Bryony Gordon: How I walked my way back to sanity
Columnist Bryony Gordon was suffering from crippling OCD and depression when she went on a life-changing walk. Her walk has turned into a global mental-health network
Sometimes, when I look out at a sea of smiling faces walking behind me, or wander off for a coffee with a group of people who an hour earlier were complete strangers, I laugh.
I laugh because it seems faintly ridiculous that just under a year ago I didn't know any of this existed. Just under a year ago, I was so ill with depression and obsessive compulsive disorder that I was almost two months late meeting a book deadline - a book about mental illness, irony of ironies. I do not have many memories of January 2016 because the brain has an uncanny knack of blocking out trauma (such as childbirth and long days spent thinking about ways you might kill yourself when the police come and take your daughter away).
But I do remember sitting at my desk - at the desk I am sitting at right now - and bashing out copy, high as a kite on valium. I wrote my columns for The Telegraph here in Britain. I somehow interviewed politician Zac Goldsmith. I did all this in an attempt to avoid my own head. Months later, when I was 'better' (better being a word I am loath to use, because mental illness is not like having a bout of the flu), a friend and colleague told me that she knew not to talk to me before lunchtime, when my words would be slurred from all the benzodiazepine I was on. For some reason, mornings are always the worst for me when I am ill. There is just so much day ahead to contemplate.
A year ago, I would berate myself for being too cowardly to commit suicide.
A year ago, I found it difficult to hold my daughter because my brain kept lying to me, telling me I might hurt her. A year ago… well, look, I do not like to think too much about a year ago, or the year before that, when I also spent December and January in a fug of pills and self-loathing, because it is so dreary and self-indulgent. And why focus on the negatives all the time? This isn't a story about negatives. This is a story about turning negatives into positives. About how I went from being a feckless journalist to the founder of a peer-support network for people with mental-health problems.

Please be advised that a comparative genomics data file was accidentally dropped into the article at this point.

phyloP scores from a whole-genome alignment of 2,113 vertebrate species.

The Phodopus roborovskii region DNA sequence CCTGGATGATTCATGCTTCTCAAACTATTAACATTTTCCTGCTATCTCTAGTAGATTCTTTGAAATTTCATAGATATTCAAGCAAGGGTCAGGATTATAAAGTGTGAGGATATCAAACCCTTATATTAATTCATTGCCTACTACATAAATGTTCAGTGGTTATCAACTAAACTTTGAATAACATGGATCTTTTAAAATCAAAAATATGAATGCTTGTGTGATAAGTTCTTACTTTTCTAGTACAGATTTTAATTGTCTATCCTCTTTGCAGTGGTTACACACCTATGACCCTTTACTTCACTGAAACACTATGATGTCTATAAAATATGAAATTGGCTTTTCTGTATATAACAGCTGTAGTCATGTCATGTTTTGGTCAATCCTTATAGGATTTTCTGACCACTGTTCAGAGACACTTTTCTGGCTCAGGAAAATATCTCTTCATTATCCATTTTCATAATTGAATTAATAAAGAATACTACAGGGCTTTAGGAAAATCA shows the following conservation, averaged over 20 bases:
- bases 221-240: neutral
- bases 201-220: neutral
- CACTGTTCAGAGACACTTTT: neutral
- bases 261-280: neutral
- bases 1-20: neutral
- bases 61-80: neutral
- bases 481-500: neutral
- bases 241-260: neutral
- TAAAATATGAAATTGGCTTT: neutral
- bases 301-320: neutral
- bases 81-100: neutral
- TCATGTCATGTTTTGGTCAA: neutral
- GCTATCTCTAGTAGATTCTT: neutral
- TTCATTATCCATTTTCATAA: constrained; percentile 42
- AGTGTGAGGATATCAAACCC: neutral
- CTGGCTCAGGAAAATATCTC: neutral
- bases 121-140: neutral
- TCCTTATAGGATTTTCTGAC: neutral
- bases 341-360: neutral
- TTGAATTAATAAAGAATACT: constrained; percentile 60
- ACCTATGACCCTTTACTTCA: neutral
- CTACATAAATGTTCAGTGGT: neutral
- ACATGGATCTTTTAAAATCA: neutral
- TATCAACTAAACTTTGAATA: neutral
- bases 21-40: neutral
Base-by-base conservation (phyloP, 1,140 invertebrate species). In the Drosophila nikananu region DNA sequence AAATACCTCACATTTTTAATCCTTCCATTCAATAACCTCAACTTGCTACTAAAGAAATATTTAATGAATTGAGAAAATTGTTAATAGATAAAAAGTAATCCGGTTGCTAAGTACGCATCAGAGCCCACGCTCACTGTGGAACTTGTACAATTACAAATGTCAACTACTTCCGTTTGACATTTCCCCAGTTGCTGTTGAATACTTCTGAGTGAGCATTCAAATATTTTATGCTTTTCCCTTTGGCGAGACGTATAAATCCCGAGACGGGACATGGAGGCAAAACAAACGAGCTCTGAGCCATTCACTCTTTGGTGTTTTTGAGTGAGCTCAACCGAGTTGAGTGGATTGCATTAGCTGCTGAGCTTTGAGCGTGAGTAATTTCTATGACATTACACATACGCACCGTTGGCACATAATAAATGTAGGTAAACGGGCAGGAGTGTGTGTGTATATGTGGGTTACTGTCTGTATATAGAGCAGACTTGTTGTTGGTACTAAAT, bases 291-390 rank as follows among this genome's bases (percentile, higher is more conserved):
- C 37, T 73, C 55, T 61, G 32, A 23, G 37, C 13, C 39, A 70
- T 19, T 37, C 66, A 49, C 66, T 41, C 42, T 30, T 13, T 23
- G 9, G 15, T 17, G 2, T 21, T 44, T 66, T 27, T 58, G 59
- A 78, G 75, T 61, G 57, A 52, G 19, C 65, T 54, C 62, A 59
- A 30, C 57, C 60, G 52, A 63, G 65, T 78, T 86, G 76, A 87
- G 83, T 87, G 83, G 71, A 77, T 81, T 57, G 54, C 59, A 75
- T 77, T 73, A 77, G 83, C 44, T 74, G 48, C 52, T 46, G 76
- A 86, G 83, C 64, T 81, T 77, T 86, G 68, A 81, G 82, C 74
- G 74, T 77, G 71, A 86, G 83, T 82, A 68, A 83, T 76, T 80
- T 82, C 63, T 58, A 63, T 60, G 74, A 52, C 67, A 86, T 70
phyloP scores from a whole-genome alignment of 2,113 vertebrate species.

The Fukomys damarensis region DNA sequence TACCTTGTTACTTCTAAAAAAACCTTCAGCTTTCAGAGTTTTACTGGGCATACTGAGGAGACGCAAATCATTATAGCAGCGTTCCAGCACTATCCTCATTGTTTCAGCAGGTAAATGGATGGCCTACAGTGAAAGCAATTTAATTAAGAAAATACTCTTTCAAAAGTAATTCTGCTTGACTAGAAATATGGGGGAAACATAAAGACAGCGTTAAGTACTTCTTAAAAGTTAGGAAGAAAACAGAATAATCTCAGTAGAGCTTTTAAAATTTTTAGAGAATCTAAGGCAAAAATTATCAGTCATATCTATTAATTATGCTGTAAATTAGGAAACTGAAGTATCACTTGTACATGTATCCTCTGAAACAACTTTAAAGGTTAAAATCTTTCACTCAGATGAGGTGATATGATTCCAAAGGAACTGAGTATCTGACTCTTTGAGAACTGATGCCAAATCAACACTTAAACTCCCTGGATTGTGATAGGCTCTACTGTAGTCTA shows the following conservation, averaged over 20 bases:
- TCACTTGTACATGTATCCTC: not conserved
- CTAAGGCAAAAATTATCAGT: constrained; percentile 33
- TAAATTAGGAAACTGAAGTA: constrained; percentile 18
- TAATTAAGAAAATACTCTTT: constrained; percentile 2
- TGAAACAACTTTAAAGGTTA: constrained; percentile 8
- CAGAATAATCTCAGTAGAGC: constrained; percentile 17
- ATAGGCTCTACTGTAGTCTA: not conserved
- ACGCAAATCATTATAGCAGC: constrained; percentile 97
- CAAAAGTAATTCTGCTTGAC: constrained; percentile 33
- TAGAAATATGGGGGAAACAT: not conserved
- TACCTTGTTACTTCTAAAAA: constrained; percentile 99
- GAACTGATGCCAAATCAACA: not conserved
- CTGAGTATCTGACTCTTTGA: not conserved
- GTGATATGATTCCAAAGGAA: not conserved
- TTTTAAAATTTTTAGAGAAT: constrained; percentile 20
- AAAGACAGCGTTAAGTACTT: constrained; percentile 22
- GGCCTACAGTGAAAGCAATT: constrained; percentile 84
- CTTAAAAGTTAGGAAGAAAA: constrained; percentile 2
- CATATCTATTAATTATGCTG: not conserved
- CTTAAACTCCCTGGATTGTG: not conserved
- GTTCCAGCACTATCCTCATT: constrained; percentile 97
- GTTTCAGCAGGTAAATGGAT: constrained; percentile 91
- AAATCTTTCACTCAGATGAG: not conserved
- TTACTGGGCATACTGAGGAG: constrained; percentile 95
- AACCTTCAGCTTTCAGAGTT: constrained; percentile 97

I need to start from the beginning, and the beginning, as it so happens, starts in the magazine I work for. In the winter of 2014, I had a crashing, crushing episode of depression that wiped me out. I had a gorgeous toddler and a wonderful husband, not to mention a best-selling book based loosely on the columns I have been writing for the magazine for almost 10 years. I had nothing to complain about, just as I had nothing to complain about when I was 12 and suddenly became convinced I was dying of a terminal illness, or when I was 17 and my brain kept suggesting to me that I might be a serial killer who had blanked out the murders in shock.
As a teenager, these thoughts earned me a diagnosis of obsessive compulsive disorder - a rarely spoken-about form known as pure O, in which sufferers obsess over intrusive thoughts about blasphemy, abuse, sex and even murder. But despite this diagnosis, I was always too ashamed to do anything about it other than self-medicate with alcohol and cocaine. I buried it deep.
Remarkably, the birth of my daughter Edie in 2013 seemed to alleviate the symptoms. Then, just before her second Christmas, the illness returned worse than ever. It told me I might have hurt her and blanked it out, that I might be a child molester. It was at this point that I realised I couldn't give my illness the power it deserved by keeping quiet about it, so I did the only thing I could do: I wrote about it in my magazine column. The simple act of putting it on paper was a huge relief. I was quite literally getting it out of me.
When the column came out in January 2015, the response was incredible. The sneaking suspicion I always had was confirmed: my readers are awesome. I got cards and letters and emails wishing me well, but I also received hundreds of messages from people saying 'me too' - if not OCD, then some other form of mental illness. And that was when it occurred to me that it was completely and utterly normal to feel weird.
That's how my book Mad Girl was born. It was not easy to write. Indeed, this time last year I was stuck for an ending, given I was supposed to be writing an uplifting book about depression but could barely move for the weight of the world on my chest. Prostrate with intrusive thoughts, I did the thing I thought I couldn't do: I got up and went for a run. I was slow and wheezy. But the act of having to just keep breathing seemed to make things marginally better.